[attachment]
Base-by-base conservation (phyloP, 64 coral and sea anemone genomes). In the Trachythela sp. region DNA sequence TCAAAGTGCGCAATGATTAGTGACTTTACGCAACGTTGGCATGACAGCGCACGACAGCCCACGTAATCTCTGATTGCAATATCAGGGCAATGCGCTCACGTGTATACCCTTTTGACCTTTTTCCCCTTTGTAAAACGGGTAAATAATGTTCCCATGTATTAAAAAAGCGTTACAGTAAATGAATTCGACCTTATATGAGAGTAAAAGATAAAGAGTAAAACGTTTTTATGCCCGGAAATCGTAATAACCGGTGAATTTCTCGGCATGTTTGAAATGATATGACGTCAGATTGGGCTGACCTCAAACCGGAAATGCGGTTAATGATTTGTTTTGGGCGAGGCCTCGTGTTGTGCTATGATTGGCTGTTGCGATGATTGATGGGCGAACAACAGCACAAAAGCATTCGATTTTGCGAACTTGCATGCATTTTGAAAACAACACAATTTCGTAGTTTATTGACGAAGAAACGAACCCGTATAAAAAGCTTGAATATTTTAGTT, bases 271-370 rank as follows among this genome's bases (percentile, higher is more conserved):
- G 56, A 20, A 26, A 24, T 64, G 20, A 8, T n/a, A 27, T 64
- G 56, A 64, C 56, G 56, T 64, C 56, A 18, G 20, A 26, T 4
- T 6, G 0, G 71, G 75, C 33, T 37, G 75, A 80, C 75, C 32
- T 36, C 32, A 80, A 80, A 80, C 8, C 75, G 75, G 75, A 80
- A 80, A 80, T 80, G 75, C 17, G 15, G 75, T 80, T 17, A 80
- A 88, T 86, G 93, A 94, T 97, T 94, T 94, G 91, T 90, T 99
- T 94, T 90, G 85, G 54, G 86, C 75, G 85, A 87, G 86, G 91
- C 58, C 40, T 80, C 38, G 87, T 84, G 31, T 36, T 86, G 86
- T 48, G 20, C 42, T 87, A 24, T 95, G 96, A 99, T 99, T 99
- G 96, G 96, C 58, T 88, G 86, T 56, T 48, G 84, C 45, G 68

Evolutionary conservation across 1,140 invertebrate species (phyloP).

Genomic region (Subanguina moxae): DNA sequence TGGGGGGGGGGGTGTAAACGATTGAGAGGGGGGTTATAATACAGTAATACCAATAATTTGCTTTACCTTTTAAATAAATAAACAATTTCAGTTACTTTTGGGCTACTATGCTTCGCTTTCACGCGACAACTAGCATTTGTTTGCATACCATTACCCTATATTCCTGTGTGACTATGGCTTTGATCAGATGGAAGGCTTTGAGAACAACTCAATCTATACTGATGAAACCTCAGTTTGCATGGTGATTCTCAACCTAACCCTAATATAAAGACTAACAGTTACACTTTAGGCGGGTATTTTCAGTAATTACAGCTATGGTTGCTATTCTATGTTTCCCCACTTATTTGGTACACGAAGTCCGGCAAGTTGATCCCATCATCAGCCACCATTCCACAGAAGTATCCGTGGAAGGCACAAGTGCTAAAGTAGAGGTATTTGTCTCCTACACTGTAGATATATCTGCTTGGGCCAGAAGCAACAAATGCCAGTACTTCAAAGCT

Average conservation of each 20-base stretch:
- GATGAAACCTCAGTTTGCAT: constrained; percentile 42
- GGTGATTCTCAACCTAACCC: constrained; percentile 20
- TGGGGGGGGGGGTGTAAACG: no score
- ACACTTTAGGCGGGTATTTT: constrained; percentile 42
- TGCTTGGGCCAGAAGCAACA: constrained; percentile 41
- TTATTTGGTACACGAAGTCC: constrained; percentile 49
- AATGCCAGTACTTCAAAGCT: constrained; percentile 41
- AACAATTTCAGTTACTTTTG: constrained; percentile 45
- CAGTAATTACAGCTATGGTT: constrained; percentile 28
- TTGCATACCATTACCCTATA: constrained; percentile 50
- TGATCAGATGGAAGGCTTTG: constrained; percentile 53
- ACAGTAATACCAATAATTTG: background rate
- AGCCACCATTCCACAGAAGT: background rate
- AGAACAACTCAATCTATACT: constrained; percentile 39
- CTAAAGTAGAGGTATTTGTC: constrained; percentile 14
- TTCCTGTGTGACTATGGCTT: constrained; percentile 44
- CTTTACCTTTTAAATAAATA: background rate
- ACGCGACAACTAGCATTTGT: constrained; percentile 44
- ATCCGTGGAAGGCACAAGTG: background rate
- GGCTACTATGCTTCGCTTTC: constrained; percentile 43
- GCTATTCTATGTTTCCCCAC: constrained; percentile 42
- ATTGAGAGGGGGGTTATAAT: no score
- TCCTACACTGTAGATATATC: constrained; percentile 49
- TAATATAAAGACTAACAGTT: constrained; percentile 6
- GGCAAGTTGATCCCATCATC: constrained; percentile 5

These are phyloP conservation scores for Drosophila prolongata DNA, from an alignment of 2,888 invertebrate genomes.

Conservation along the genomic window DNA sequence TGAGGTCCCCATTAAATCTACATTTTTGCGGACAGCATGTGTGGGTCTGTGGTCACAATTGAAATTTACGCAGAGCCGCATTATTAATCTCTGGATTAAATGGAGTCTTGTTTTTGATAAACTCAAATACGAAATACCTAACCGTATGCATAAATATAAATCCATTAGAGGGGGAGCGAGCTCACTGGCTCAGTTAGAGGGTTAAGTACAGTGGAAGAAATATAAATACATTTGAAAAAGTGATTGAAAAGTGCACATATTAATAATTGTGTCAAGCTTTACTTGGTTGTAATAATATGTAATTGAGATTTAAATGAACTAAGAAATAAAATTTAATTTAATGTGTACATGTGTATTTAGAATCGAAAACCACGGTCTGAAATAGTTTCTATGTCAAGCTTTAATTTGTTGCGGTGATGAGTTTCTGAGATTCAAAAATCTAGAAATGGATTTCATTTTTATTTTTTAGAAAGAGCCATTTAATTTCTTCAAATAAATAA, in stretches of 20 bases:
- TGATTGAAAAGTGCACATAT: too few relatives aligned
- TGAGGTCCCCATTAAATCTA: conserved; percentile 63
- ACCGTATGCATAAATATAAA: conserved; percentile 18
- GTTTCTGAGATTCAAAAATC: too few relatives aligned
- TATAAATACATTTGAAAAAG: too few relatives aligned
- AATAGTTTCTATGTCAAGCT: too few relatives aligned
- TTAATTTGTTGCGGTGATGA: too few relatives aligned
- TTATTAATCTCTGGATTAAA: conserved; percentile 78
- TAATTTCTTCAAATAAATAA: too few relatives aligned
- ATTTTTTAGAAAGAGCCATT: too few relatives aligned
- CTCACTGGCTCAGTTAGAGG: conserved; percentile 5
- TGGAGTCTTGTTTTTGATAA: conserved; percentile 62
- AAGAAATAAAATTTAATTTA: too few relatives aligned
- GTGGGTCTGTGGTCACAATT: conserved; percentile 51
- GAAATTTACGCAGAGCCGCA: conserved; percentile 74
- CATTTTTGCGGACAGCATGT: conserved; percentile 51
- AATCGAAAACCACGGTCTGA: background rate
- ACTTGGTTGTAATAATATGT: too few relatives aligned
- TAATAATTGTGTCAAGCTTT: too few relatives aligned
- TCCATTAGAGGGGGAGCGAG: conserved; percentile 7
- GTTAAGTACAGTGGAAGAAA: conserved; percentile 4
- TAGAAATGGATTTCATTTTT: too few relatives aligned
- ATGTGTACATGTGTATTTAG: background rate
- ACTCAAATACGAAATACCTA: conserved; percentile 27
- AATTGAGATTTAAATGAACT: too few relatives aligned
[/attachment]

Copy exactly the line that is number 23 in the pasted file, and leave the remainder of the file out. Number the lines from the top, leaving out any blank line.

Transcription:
- CAGTAATTACAGCTATGGTT: constrained; percentile 28